And now, for a quick rundown of the story’s major points, follow this picture essay, complete with sticky notes and chalk dust.  

NOTE: Each chapter starts off with a pencil drawing that I created. I hope young readers enjoy the vintage touches these images bring.

 

And did I mention there’s running? One day in PE class, it hits Lu that she can run like the blue blazes! Field Day is around the corner—and with it comes the chance to race against a fierce and accomplished competitor.

Racial and political drama is everywhere—in the headlines, at the breakfast table, in the classroom. Based on historical events that I remember from my own youth, the gubernatorial primary playing out in the story’s background serves as a textbook case for nasty elections. Somehow Lu gets caught in this tangle.

Is there romance? Oh yes!

Also: MUSIC. Lots of timeless rock & roll and delicious soul music, just the way Lu and her friends dig it!

Okay, this is only a blitz tour! If you’d like to learn more about the novel itself and the story behind the story, please visit my website. There, you will find extensive information, including a downloadable discussion guide developed by education specialists at Candlewick Press, as well as links to early reviews—plus some My Year in the Middle extras for young readers!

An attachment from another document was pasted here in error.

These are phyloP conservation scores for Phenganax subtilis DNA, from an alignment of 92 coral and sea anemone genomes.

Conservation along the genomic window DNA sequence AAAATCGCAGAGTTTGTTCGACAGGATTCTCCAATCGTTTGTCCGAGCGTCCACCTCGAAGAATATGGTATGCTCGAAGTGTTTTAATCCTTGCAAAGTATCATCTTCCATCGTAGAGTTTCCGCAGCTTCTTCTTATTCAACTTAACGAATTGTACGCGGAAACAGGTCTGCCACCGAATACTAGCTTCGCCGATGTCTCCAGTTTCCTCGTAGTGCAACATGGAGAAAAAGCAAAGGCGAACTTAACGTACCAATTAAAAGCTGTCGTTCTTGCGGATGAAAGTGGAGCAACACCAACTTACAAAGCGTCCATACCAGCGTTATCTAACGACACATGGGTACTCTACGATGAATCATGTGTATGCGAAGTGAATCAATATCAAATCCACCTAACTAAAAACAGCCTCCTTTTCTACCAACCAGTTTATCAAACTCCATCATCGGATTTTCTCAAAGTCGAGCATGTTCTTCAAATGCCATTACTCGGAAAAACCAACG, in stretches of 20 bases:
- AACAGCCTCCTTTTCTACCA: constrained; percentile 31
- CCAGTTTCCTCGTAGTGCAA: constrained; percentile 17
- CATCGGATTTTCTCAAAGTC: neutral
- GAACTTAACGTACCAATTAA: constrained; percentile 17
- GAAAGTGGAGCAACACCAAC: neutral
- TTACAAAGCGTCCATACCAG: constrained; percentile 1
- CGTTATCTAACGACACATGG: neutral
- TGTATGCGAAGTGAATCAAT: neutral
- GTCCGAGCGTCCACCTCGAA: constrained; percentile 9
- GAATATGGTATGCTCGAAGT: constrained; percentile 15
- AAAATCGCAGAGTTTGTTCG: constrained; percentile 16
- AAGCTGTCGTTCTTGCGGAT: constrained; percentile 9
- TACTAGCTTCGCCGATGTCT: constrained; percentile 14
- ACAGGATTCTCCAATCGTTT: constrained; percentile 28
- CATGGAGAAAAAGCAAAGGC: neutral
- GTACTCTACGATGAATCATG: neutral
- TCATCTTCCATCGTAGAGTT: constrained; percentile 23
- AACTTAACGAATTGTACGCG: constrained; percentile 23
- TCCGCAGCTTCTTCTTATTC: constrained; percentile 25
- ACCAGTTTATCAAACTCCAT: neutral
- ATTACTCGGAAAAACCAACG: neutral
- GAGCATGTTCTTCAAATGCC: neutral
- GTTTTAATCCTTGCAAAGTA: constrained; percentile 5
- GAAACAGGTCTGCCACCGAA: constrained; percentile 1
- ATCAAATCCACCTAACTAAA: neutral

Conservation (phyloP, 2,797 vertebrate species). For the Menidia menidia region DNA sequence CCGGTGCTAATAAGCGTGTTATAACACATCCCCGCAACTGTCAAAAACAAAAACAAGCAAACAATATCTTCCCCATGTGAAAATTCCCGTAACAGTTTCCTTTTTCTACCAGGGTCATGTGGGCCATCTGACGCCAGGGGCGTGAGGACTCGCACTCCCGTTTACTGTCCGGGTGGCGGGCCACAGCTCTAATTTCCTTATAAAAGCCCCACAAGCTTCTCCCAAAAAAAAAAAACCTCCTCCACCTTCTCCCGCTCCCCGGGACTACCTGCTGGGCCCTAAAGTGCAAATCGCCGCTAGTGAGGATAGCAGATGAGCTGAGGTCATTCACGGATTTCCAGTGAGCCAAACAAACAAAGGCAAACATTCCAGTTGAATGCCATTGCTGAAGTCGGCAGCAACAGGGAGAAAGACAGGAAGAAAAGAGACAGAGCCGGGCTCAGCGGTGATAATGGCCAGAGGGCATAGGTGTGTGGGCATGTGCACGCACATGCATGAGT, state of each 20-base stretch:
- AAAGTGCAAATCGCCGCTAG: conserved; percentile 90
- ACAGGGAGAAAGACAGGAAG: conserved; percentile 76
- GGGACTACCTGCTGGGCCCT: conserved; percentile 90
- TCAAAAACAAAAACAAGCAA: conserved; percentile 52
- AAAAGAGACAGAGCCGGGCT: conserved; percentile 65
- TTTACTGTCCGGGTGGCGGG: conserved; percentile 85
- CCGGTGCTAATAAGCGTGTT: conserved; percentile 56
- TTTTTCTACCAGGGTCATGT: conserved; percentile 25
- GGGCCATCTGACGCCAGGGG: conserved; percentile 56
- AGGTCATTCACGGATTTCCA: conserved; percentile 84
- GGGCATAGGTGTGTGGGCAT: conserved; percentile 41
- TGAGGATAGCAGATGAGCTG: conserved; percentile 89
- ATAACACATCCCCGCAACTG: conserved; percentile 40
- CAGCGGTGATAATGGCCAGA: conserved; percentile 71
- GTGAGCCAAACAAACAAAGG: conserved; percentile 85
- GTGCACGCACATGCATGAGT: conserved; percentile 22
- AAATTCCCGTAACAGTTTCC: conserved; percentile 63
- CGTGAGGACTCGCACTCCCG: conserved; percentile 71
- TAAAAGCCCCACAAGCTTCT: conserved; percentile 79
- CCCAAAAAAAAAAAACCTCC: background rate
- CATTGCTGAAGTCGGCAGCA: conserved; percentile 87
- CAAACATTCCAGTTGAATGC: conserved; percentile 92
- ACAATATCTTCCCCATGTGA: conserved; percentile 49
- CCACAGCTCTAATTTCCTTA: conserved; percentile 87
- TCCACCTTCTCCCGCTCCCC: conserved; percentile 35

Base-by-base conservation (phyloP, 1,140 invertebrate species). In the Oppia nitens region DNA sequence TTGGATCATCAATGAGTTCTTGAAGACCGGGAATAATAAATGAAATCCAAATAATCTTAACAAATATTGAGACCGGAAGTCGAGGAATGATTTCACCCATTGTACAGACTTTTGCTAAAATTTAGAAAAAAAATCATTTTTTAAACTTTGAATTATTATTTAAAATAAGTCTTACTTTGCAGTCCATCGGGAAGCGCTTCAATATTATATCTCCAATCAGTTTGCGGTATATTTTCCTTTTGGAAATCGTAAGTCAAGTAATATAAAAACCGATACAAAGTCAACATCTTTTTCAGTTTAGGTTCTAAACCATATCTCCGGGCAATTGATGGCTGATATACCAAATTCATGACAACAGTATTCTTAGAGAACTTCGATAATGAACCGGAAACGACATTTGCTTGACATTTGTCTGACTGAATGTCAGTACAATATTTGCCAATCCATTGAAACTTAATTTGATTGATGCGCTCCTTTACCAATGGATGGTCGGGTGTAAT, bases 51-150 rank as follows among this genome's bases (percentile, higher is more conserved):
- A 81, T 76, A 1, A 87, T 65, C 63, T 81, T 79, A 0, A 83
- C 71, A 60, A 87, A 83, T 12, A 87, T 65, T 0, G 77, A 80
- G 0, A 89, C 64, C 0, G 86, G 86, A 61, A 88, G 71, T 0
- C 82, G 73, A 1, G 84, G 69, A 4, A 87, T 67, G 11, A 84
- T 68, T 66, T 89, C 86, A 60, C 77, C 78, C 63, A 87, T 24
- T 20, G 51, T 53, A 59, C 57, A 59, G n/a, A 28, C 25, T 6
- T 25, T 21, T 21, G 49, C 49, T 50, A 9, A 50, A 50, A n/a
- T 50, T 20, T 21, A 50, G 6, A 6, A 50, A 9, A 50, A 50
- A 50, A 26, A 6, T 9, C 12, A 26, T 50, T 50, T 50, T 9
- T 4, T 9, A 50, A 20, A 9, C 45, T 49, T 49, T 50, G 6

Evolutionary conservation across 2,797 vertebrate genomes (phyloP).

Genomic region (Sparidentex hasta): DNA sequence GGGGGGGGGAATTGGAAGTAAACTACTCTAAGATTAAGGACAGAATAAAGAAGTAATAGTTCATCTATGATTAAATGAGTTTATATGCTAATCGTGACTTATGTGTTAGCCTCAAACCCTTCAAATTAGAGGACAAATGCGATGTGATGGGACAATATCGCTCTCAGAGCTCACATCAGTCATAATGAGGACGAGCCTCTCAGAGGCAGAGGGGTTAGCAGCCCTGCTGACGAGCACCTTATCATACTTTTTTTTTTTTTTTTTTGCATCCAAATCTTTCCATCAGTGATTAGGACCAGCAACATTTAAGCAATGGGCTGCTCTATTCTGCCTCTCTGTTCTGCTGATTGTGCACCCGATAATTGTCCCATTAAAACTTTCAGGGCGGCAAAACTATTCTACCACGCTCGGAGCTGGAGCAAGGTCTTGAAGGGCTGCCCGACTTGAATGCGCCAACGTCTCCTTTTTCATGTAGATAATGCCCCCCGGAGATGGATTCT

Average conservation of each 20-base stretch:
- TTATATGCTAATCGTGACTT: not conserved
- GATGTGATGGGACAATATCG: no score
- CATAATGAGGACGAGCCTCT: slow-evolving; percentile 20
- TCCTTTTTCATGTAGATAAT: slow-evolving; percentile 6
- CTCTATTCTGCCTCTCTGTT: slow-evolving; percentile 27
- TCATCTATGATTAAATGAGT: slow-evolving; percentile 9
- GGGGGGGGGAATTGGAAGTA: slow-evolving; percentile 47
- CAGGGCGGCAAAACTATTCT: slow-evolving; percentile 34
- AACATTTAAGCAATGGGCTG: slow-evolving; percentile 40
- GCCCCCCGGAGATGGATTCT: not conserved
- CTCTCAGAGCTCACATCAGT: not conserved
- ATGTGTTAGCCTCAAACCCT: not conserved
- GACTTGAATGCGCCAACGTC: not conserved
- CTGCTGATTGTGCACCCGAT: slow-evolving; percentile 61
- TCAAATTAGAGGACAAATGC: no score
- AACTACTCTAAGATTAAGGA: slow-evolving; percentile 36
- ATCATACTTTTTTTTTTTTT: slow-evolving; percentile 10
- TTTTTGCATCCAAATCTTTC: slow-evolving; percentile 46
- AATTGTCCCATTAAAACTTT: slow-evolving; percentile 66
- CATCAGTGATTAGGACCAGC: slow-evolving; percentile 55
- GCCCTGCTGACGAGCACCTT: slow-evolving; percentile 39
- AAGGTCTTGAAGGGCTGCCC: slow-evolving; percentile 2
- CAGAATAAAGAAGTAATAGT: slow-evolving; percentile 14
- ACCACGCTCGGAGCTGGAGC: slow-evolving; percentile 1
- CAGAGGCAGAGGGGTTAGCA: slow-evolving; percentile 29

Please ask your librarian to acquire My Year in the Middle for your community or school library! It’s also available for sale at many independent bookstores and all major national booksellers. It’s listed here in Candlewick’s catalog. 

One more thing: I wrote a from-the-heart guest post for Nerdy Book Club. Please check it out by clicking HERE—and while you’re there, enter their giveaway (time sensitive). Each of four winners will receive a copy of My Year in the Middle, plus one of the original art pieces I created for the book. Here’s an advance peek of what winners will receive.

 

Happy Book Birthday to Bruja Born by Zoraida Córdova!

We are especially proud to celebrate the release of the second volume in Zoraida Córdova’s Brooklyn Brujas series, Bruja Born!